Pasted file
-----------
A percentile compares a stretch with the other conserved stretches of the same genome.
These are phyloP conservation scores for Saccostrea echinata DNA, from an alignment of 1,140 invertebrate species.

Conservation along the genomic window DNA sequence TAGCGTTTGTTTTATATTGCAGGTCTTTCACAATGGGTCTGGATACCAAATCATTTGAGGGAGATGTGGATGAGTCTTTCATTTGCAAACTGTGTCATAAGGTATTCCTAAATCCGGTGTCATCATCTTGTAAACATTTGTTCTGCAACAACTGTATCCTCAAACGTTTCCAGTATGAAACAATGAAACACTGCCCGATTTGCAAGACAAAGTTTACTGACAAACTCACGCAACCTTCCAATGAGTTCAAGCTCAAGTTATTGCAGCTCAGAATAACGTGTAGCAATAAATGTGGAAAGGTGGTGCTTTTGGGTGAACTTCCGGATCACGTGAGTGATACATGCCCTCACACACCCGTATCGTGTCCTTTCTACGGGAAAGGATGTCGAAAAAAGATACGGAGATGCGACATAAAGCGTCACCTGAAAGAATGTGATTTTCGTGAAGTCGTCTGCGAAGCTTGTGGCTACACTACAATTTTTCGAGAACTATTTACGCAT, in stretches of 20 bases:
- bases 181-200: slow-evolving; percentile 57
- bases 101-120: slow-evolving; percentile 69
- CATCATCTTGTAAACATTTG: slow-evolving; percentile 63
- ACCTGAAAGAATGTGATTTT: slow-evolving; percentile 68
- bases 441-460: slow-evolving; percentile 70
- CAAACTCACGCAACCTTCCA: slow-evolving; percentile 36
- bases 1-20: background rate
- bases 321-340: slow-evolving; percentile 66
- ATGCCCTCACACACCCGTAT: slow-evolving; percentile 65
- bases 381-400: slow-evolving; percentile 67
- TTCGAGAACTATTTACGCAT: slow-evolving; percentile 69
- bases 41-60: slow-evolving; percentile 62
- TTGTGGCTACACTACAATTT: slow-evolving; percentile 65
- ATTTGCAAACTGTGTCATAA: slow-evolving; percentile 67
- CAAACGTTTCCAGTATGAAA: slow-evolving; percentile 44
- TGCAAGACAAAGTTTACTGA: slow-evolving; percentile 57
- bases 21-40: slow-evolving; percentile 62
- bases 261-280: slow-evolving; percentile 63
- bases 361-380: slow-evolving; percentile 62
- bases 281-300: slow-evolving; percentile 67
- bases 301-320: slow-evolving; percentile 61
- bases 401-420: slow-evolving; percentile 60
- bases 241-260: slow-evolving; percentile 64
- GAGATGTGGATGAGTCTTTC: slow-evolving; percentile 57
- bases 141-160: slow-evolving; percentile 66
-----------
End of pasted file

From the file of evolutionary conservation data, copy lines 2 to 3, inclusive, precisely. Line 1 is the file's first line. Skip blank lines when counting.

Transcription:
These are phyloP conservation scores for Saccostrea echinata DNA, from an alignment of 1,140 invertebrate species.

Conservation along the genomic window DNA sequence TAGCGTTTGTTTTATATTGCAGGTCTTTCACAATGGGTCTGGATACCAAATCATTTGAGGGAGATGTGGATGAGTCTTTCATTTGCAAACTGTGTCATAAGGTATTCCTAAATCCGGTGTCATCATCTTGTAAACATTTGTTCTGCAACAACTGTATCCTCAAACGTTTCCAGTATGAAACAATGAAACACTGCCCGATTTGCAAGACAAAGTTTACTGACAAACTCACGCAACCTTCCAATGAGTTCAAGCTCAAGTTATTGCAGCTCAGAATAACGTGTAGCAATAAATGTGGAAAGGTGGTGCTTTTGGGTGAACTTCCGGATCACGTGAGTGATACATGCCCTCACACACCCGTATCGTGTCCTTTCTACGGGAAAGGATGTCGAAAAAAGATACGGAGATGCGACATAAAGCGTCACCTGAAAGAATGTGATTTTCGTGAAGTCGTCTGCGAAGCTTGTGGCTACACTACAATTTTTCGAGAACTATTTACGCAT, in stretches of 20 bases: